Today’s podcast episode is a Member of the Month episode, where we get to know one of our fellow NAIWE members.
Our guest today is Charlene Dietz.
Charlene’s professional career started as a teacher in elementary schools. Years later, she transferred to high school where she taught students with special needs and science. Dietz left public education to teach graduate students at a private college and later became an educational consultant for Houghton Mifflin Publishing. Charlene began writing, and since then her writings have received numerous awards, including those from Kirkus Reviews, Writer’s Digest, International Book Awards, SouthWest Writers, and New Mexico-Arizona Book Awards.
Q: Please share a little of your professional history with our readers.
I have master’s and bachelor’s degrees obtained from University of New Mexico after I transferred from the University of Wyoming. I taught elementary and high school grades in the public school system before teaching college graduate-level courses at the Albuquerque Branch of the College of Santa Fe. I worked as an educational specialist for Houghton Mifflin Publishing (Houghton Mifflin Harcourt) traveling the United States and New Mexico providing educational in-services to administrators and teachers. During this time, I started writing award-winning short stories because one of my main assignments happened to be showing teachers how to teach writing in every classroom at every grade level.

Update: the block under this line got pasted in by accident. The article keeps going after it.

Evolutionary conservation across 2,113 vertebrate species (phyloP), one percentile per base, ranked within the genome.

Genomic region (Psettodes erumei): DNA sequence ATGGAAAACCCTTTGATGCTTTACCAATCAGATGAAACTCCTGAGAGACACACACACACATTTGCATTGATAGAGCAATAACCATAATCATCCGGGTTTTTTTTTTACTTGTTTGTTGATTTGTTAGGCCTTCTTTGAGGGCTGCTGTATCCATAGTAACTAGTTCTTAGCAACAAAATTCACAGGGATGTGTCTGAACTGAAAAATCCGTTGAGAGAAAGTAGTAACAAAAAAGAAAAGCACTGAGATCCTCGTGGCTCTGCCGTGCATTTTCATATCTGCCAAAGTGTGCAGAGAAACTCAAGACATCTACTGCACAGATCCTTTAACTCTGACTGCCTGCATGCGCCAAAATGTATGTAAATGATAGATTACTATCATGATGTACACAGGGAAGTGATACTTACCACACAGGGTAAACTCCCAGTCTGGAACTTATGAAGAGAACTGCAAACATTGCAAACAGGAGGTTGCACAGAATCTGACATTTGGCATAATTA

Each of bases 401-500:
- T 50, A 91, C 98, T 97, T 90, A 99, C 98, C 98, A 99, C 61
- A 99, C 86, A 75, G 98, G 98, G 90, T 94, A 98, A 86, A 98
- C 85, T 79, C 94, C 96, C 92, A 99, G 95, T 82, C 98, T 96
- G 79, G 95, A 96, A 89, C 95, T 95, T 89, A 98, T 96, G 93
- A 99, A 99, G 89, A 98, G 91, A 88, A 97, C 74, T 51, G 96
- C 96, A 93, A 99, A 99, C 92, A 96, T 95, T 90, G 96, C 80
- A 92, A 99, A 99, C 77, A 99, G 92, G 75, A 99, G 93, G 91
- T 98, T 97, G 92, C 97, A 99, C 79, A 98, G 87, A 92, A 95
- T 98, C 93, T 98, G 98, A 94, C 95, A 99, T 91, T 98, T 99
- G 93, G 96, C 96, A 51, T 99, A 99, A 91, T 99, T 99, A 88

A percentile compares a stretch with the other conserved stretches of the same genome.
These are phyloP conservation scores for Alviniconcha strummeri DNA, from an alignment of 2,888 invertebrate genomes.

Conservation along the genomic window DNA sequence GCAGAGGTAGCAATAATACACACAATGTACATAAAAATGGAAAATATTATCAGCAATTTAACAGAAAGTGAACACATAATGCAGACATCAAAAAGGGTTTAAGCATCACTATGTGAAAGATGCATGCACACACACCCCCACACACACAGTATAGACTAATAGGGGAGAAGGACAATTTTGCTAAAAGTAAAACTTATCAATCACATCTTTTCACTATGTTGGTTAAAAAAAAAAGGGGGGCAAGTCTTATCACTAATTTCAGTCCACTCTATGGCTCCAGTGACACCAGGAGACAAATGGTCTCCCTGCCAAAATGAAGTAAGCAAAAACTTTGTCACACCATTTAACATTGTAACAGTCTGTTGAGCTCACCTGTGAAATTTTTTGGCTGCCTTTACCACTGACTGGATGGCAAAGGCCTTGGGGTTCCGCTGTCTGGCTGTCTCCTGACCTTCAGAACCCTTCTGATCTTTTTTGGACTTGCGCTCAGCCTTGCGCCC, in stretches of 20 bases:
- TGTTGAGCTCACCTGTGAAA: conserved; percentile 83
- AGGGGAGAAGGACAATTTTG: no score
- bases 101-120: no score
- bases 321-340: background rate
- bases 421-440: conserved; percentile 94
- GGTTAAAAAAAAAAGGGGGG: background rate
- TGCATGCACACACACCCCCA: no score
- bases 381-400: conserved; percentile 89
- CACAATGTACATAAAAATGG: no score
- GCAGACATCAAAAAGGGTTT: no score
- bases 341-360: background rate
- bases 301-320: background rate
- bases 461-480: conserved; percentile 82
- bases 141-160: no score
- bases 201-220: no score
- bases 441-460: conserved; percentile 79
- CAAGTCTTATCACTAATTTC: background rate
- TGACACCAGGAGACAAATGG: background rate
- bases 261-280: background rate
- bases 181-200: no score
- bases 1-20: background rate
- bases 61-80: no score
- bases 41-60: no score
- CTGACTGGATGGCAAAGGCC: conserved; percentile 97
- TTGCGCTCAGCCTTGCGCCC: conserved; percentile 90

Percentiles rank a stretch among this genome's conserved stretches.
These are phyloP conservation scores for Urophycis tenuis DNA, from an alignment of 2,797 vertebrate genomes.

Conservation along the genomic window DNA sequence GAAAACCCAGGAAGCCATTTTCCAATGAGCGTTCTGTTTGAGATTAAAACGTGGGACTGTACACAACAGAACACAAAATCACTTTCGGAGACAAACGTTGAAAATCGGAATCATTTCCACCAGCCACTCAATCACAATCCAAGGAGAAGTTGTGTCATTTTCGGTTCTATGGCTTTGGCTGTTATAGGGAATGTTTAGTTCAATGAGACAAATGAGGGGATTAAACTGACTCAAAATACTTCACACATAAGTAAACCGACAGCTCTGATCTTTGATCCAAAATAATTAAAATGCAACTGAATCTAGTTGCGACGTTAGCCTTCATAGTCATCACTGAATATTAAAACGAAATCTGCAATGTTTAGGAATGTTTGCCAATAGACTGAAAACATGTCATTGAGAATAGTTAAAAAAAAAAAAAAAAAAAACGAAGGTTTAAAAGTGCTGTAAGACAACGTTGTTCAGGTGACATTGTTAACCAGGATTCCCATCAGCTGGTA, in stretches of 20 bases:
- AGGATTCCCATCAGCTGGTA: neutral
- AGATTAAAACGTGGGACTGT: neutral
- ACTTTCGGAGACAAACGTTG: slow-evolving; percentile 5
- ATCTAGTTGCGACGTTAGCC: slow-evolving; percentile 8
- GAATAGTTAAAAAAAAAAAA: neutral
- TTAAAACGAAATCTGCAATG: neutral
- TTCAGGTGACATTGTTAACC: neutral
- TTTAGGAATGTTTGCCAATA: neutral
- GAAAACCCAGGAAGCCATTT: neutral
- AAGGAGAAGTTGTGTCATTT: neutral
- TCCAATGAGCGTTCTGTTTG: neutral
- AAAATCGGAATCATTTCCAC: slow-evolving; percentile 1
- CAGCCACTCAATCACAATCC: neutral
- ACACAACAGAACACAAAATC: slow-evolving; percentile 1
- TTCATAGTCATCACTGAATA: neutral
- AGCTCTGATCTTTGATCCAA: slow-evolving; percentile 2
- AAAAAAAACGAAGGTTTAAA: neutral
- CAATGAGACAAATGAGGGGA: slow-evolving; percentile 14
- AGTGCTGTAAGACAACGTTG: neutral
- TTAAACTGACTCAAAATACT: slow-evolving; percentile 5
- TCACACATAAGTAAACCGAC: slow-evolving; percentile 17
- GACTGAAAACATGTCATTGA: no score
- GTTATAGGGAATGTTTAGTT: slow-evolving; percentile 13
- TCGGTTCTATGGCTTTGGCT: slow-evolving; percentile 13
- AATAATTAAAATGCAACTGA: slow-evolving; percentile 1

Q: How and when did you make this business a reality?
After retiring as an educator, I decided I needed to up my game and start writing novels. My head filled with stories, but I really had no idea how to plot. By off chance, I had a New York editor agree to mentor me. Several years later, in 2016, my first novel, The Flapper, the Scientist, and the Saboteur, earned the coveted Kirkus Reviews starred review. Then my second book, The Flapper, the Impostor, and the Stalker, also garnered a starred review. Now I’ve written four books and decided I needed help with promotion, so I hired a publicist, Marcia Rosen.